After Pueblo we took on the Topeka, KS, Carousel in the Park located in Gage Park.
This one had been with a traveling carnival for a long time. Lots of nails holding them together. Lots of new legs had to be carved. One horse had a head and neck that came from another carousel builder. That needed to be changed in order to make it right.
So I carved an all-new head for the animal and had to re-carve one of the sides. I took this opportunity to carve “The Kansas Horse”. It was the same horse that had been on the carousel but as I rebuilt it I made it unique. I added big sunflowers and sheafs of wheat to the decorations.
Another one I called “The Ribbon Horse”. I added ribbons on the horse and I poofed up the mane to make it larger with peek-a-boo holes through it. I wanted to make this one a lead horse. Most carousels have what people can identify as the lead animal. That becomes the beginning — an especially fancy horse, or it may be some spectacular animal like a big lion.
The other thing I did was create new paintings. The ones on it were Mickey Mouse cartoon panels. So I created paintings of Topeka historic themes from the turn of the century. I tried to paint them in the carousel style, kind of a neo-classical art style. Most carousel paintings were European romantic scenes.
In America, the painters who did these were mostly European-trained immigrants. They had found jobs in carousel shops and sign shops. They were carvers too. There is a myth that the carousels were all carved in Europe. They were not. They were carved in America. Some of the original carvers were very well trained in classical art. Some had been sculptors who worked on churches or public buildings.
There has always been a lot of discussion as to whether this is commercial art or folk art. I don’t know if anyone ever resolved it. I think everyone has pretty much accepted that it is folk art mostly because of the age of the paintings and animals.
What came next?
Sprinkled in with the major projects, I restored hundreds of individual animals for collectors and antique dealers. And then came the Prospect Park Carousel in Brooklyn NY. This one had about 60 animals. It was the largest one I ever did.
When I arrived I put out the call for artists to help with the project. They turned out to be theater scenery painters, costume designers, various other artists. One of them was an Italian fellow who worked in a plaster molding company and created architectural plaster. He was also a painter. I had to train them in the various techniques. It worked out really, really well. The Italian man stayed on with the Prospect Park Alliance to operate the carousel and maintain it.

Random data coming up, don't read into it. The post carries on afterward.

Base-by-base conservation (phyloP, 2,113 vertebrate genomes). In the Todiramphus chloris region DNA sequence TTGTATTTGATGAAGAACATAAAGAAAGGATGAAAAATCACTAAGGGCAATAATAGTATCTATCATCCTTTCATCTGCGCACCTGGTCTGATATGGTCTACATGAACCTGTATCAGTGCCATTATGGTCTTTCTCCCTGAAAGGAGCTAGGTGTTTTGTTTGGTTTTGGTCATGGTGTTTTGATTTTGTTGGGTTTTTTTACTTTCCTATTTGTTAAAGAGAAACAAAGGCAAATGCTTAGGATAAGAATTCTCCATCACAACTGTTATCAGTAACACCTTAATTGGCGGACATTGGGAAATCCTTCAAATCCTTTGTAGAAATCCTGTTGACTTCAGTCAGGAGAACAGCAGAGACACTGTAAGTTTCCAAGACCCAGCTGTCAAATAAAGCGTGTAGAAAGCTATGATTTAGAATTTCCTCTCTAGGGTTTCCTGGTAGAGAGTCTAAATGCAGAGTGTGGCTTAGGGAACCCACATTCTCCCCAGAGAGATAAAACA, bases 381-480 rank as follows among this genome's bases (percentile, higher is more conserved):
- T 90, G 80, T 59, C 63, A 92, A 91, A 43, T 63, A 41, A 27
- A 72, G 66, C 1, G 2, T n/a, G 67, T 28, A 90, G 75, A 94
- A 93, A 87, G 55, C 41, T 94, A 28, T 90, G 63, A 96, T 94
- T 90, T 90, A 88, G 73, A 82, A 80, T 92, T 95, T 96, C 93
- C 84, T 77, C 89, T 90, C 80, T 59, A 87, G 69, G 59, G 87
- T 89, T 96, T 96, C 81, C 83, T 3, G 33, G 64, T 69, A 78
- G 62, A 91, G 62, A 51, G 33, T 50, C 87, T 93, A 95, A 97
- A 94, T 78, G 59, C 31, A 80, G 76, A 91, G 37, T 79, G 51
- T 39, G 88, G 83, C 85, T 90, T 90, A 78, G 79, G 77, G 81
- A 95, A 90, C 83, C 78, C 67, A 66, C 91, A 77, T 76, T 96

Did you ever just get on a horse and ride the carousel alone?
Yes I’ve done that a lot, but not to just be alone. I did it mostly to check out the machinery and see how the gears and bearings were working. I wanted to feel what was going on and then maybe adjust something. But I did enjoy those moments. I guess there will always be carnivals won’t there? Time somehow repeats itself like a carousel ride.
In 1984 you took on the Colorado Springs Carousel at the Cheyenne Mountain Zoo.
It had been a portable carousel. It had about 22 animals, which is typical for a portable machine. Trolley park machines have about 40 to 70 animals.
The basic machinery, the gears, rods and mechanisms were in bad shape. I always liked the machinery. This was my first venture into extensive repair of the entire carousel including the machinery. So I took it on. It really became quite a project because you have to take the whole carousel apart right down to the ground because the mechanism hangs from the main top bearing.
The top bearing was trash. The operators had run it and run it until the roller bearing ran out of grease. It was a mess.
Along the way did you find a favorite animal among all that you have worked on?
Everyone always asks me that question. That is like asking me which of my four children is my favorite child. But I do have a favorite carousel and that is the Kit Carson County Carousel. And, it is the favorite of all carousel people we know in the carousel world. USA Today called it the “Jewel of America’s Carousels.”
So now your ride has pretty much come to an end.
Joe Downey called me from Kit Carson County and asked if I had one more carousel left in me. Next thing I knew some horses showed up, so I guess my answer was yes. It is more of an effort for me now, but I’m going to do it. I love the work. The horses came from a carousel in Nebraska.
On The Carousel
I sat upon a painted horse,
And I went round and round
And up and down, and up and down,
To the hurdy-gurdy sound.
Beside me on a painted bear
There sat a painted clown,
And he kept going round and round,
And down, and up, and down.
‘Round and round, what fun it was
For the painted clown and me;
We both enjoyed our ups and downs,
But the clown rode all day FREE!
Donations supporting the ongoing upkeep of the Kit Carson County Carousel can be made by mail at: Kit Carson County Carousel Association Box 28 Stratton, CO 80836.